Jean-Louis Bessereau (organiser), Thomas Biederer, Kendal Broadie, Nils Brose, Melissa Cizeron, Joris De Wit, Cagla Eroglu-Bagnat, Csaba Földy, Seth Grant, Etienne Herzog, Bérangère Pinan-Lucarré, Erin Schuman, Fekrije Selimi (organiser), Kang Shen, Séverine Sigoillot, Scott Soderling, Olivier Thoumine, Antoine Triller, Dan Ohtan Wang, Mei Zhen
And Agathe Franck (Cercle FSER) for the “Scientific Meeting Open to the Public”
by Jean-Louis Bessereau and Fekrije Selimi
14 – 19 May, 2018
Synapses are the key signaling units in the brain, and their proper formation and function is the basis of all brain outputs, from simple movements to cognition and emotions. Recent progress in nerve cell biology and neurogenetics, with the identification of thousands of different synapse-specific proteins, revealed a massive complexity of synapses. However, the functional significance of this complexity is not understood.
Nervous systems, even in relatively simple organisms such as the fruit fly or the nematode worm Caenorhabditis elegans, are built of different types of neurons that are connected through synapses with specific morphological and functional characteristics. Thus, synapses are intrinsically diverse to serve different functional purposes. But to what extent is the molecular complement of a specific synapse type different from other synapses, what are the molecular determinants that characterize each synapse type, and how do they control synapse formation and the development of a functional nervous system?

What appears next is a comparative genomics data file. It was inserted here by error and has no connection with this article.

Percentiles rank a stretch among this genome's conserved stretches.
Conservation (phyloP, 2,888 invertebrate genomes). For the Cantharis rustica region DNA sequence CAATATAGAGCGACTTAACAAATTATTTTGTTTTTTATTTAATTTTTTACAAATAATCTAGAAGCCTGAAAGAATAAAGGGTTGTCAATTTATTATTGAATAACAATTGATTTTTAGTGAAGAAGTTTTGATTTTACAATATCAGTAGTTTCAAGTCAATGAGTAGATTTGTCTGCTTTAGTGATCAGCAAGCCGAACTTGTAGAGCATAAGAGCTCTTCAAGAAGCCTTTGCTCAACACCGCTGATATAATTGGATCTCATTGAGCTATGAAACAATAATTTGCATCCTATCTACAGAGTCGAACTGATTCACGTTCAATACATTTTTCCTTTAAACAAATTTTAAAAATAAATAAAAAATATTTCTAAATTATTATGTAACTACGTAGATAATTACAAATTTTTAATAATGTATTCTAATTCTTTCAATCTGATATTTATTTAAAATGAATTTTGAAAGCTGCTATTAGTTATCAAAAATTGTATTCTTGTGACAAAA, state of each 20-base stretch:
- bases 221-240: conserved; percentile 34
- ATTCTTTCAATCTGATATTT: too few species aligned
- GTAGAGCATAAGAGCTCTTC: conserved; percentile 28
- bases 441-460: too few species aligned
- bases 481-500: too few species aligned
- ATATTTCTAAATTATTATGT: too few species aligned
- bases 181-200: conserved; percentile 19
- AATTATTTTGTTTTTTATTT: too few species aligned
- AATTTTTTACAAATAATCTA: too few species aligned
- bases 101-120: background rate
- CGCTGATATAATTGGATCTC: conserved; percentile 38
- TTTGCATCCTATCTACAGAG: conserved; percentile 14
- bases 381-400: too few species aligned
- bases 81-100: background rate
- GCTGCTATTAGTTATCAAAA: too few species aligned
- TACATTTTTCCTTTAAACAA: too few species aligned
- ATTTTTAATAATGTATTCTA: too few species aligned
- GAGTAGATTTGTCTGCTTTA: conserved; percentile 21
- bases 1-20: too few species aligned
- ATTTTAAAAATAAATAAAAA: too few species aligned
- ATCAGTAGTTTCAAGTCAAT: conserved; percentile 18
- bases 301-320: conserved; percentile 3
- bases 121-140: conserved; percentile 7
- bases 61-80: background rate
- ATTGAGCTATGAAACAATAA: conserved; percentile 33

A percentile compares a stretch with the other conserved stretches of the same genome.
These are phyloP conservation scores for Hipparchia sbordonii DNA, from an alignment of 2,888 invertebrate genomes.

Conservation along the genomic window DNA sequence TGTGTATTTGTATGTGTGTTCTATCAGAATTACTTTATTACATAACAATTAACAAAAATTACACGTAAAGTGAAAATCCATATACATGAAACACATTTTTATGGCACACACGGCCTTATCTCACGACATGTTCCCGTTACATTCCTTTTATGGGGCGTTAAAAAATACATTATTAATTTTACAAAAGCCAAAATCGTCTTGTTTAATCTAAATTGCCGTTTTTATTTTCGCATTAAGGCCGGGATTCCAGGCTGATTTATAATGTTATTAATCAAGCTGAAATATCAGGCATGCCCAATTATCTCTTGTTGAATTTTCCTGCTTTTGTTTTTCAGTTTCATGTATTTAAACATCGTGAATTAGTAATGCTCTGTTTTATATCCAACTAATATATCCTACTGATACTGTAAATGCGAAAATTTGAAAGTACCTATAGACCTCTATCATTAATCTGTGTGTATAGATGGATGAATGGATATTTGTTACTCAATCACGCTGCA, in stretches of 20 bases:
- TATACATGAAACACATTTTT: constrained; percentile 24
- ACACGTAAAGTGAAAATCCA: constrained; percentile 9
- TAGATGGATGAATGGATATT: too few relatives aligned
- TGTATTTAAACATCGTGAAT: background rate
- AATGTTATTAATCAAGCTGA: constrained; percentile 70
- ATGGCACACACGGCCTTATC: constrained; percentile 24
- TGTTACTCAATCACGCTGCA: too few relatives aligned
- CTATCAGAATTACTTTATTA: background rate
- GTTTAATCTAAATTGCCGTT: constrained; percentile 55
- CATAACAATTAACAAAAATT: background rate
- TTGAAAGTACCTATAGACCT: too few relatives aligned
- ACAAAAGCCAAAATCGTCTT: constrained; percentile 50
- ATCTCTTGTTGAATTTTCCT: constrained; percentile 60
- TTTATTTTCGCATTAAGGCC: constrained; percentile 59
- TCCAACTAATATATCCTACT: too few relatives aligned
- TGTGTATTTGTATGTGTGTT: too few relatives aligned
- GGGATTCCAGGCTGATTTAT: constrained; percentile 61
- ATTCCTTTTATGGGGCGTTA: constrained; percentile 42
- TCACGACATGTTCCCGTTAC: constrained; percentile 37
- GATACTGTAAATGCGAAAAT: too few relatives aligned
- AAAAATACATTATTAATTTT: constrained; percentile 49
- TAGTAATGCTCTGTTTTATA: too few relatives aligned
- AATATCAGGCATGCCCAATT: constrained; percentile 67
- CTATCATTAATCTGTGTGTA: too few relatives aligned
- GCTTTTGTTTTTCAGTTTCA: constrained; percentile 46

The meeting organized at les Treilles on May 14th till May 19th, 2018, gathered neurobiologists, including three young scientists, that study these questions using innovative approaches and different model organisms, ranging from flies and worms to mammals. The presentations and discussions highlighted (i) the complementarity of the different approaches developed to tackle the molecular and functional diversity of synapses (imaging, single cell transcriptomics, synaptosome and synapse specific proteomics), (ii) important insights brought by studying the molecular and functional diversity of synapses in different model organisms, and (iii) new cell biological mechanisms that control the molecular diversity of synapses. Overall, the intense exchanges at les Treilles led to the formation of new collaborations between scientists present and reinforced the idea that a precise analysis of the different synapse types, their molecular composition and functional features is a key requirement in the era of brain connectomics.
Keywords: Synapse; Specificity; Molecular Diversity; Genetics; Development;